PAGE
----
We’ve all heard the expression, “fake it till you make it.” Sounds empowering, doesn’t it? In a review-based consumer market – currently dominated by Amazon – people’s genuine opinions can influence whether or not emerging brands survive. In fact, according to Pew Research, approximately 82% of Americans let online reviews affect their purchasing decisions. So if you’re an emerging brand trying to make a name for yourself, writing a few fake reviews here and there may seem harmless, right?
As tech critic David Pogue said, “If you’re a desperate, obscure company, those reviews are your only hope of generating sales. Highly-rated products appear first in Amazon’s search results, so getting your product listed at the top means big money. Gaming the system becomes very appealing.” They key word here is “desperate.” It’s not a good look on anyone, whether you’re trying to scale your brand, land a job or get a date.
Take skin care brand Sunday Riley, for example. The Texas-based brand recently settled with the Federal Trade Commission (FTC) after the company was accused of posting fake reviews of their products on Sephora’s website for two years. As part of the settlement, Sunday Riley agreed not to write fake reviews, but did not admit any wrongdoing or receive any form of punishment. The FTC said, “Rather than relying on satisfied customers to generate real buzz about her products, (founder Sunday Riley) directed her employees to write glowing reviews and bury negative ones, while offering detailed instructions on how to avoid detection.”
The FTC shared snippets of multiple emails sent by the CEO, in which Riley urged her employees to always use a “virtual private network”, or VPN, before writing fake reviews so they aren’t traced back to the company. “If you see a negative review — DISLIKE it,” Riley said in one of her emails to employees. “After enough dislikes, it is removed. This directly translates to sales!!”
The FTC complained that the “settlement includes no redress, no disgorgement of ill-gotten gains, no notice to consumers, and no admission of wrongdoing. Sunday Riley and its CEO have clearly broken the law, and the Commission has ordered that they not break the law again.” So in other words, they got a mere slap on the wrist for cheating, which is lucky considering that not too long ago, New York regulators fined 19 companies a total of $350,000 in penalties for their misleading fake review practices.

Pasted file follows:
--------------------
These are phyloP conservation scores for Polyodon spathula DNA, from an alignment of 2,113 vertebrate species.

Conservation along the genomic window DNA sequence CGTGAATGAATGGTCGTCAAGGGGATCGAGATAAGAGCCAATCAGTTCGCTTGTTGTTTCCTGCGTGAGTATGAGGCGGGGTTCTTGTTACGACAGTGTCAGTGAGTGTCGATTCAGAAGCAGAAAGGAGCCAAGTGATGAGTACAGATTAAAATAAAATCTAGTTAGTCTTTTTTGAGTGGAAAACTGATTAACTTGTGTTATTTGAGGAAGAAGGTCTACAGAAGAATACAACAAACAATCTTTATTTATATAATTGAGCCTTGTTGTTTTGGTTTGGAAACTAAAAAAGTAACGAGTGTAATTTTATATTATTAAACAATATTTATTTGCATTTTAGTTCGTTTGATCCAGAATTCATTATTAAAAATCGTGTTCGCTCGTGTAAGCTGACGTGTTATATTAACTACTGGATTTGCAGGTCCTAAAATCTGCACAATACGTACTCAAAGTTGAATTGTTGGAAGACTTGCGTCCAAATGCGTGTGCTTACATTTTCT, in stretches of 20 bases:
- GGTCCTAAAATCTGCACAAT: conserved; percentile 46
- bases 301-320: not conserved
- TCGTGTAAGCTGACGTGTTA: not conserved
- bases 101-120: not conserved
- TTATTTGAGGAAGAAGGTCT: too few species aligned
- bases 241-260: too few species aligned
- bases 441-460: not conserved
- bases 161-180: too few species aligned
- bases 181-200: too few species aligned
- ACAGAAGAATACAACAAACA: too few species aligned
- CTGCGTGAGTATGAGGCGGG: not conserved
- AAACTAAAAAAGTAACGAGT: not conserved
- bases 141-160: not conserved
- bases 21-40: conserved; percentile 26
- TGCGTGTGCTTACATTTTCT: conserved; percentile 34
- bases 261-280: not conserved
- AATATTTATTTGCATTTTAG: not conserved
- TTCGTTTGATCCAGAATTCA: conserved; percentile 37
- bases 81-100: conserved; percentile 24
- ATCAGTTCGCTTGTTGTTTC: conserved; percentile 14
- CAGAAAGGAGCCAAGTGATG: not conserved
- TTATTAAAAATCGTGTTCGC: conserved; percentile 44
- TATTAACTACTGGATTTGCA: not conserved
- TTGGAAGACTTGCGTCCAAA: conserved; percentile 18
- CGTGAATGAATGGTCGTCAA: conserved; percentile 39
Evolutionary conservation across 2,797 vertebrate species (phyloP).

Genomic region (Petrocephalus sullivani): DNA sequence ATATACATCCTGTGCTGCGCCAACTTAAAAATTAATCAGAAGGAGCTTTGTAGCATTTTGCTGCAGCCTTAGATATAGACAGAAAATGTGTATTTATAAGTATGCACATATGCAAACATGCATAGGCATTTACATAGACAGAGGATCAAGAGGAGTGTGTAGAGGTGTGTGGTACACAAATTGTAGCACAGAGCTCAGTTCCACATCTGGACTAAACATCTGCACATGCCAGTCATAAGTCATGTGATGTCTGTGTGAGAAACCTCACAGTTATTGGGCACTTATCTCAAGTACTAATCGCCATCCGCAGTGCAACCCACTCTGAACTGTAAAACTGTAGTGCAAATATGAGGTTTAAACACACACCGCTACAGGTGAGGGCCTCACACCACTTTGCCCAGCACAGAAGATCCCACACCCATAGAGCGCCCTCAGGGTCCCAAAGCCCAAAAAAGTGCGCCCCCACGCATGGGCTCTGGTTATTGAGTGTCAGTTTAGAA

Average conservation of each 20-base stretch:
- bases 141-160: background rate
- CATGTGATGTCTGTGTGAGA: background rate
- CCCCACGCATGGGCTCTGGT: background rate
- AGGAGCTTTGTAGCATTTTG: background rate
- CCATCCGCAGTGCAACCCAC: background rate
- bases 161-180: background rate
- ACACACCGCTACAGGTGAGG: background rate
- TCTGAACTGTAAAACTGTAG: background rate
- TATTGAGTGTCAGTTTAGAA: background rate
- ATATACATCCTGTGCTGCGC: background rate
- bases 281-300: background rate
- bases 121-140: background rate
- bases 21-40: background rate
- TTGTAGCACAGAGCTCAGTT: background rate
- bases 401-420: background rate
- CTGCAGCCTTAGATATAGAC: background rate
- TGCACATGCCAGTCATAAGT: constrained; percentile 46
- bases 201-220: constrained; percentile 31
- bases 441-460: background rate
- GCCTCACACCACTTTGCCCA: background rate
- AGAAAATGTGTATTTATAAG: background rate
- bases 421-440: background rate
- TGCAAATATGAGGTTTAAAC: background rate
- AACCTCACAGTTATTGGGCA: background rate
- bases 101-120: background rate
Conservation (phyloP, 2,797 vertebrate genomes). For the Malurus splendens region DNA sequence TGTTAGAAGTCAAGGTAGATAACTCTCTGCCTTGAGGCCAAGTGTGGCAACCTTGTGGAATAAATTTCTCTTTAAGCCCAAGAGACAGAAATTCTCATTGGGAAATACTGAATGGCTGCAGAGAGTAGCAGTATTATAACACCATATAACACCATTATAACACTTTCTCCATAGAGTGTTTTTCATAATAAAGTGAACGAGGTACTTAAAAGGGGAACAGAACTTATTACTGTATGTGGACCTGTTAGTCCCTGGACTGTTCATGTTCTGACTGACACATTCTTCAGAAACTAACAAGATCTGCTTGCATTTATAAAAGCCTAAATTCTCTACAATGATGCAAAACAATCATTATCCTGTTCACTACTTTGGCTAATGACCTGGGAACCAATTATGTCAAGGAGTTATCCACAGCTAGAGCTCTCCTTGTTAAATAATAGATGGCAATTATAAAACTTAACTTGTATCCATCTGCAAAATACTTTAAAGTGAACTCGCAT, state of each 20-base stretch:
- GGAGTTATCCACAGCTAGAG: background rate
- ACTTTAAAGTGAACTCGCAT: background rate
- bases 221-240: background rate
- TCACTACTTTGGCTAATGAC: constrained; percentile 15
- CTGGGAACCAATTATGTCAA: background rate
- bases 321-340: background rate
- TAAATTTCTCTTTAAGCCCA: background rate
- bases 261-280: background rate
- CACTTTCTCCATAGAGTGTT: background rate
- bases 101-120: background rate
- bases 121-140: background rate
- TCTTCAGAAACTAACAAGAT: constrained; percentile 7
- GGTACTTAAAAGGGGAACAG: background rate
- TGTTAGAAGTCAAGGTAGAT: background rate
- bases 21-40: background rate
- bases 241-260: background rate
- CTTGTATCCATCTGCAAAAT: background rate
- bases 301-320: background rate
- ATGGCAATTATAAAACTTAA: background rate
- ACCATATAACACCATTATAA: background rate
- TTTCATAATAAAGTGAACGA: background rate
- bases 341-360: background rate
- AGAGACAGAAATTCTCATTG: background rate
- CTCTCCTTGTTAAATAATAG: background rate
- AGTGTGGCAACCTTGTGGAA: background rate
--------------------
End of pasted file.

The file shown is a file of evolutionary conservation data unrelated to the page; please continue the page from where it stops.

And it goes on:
As the NY Times reported, “The yearlong investigation encompassed companies that create fake reviews as well as the clients that buy them. Among those signing the agreements are a charter bus operator, a teeth-whitening service, a laser hair-removal chain and an adult entertainment club. Also signing are several reputation-enhancement firms that place fraudulent reviews on sites like Google, Yelp, Citysearch and Yahoo.”
One is left to wonder if anything about Sunday Riley is authentic, including its suspiciously large Instagram following of over 300,000. Sure, they’ve been around since 2009, but that’s a lot of people for a relatively obscure cosmetics brand out of Texas. After all, this most recent FTC fake reviews scandal isn’t the first time the brand has raised red flags. Last year, Insider reported on how Riley’s educational and professional background doesn’t actually sync up with her claims of being a legit chemist.
But of course, Sunday Riley isn’t alone when it comes to consumer deception. Emerging brands faking reviews has been a thing since online reviews existed. There are even services dedicated to weeding out the fake from the real, such as Fakespot. As their website says, “Growing suspicious of online reviews? So were we. Fakespot provides consumers with a new way of filtering product reviews to find out what real users are saying about the products you want to buy. Our proprietary technology analyzes millions of product reviews, looking for suspicious patterns and incentivized reviews. We then weed out the reviews we think are unreliable. Don’t take our word for it — You be the judge.”
· Fakespot estimates that 52% of reviews posted on Walmart.com are “inauthentic and unreliable.”
· 30% of Amazon reviews are fake or unreliable.
· About a third of reviews on makeup retailer Sephora and video-game service Steam are also unreliable or fake.
Why does this matter? “Trust and authenticity are keys to buyers today, particularly millennials,” says Russell Winer, Ph.D., a professor and the deputy chair of the marketing department at NYU Stern School of Business. “If that is destroyed, a company can be seriously hurt.” He’s not wrong. Studies have been done that clearly illustrate how important authenticity is to younger consumers when making purchasing decisions.
In a day and age when overall trust in everything is collapsing in America, it is more important than ever for emerging brands to be as transparent and genuine as possible. “Fake it till you make it” is an expression intended to encourage confidence and persistence, not a blatant betrayal of trust and consumer ethics. Remember: authenticity and reputation will always amount to positive brand awareness. If your brand is truly innovative and special, it will find its audience one way or another.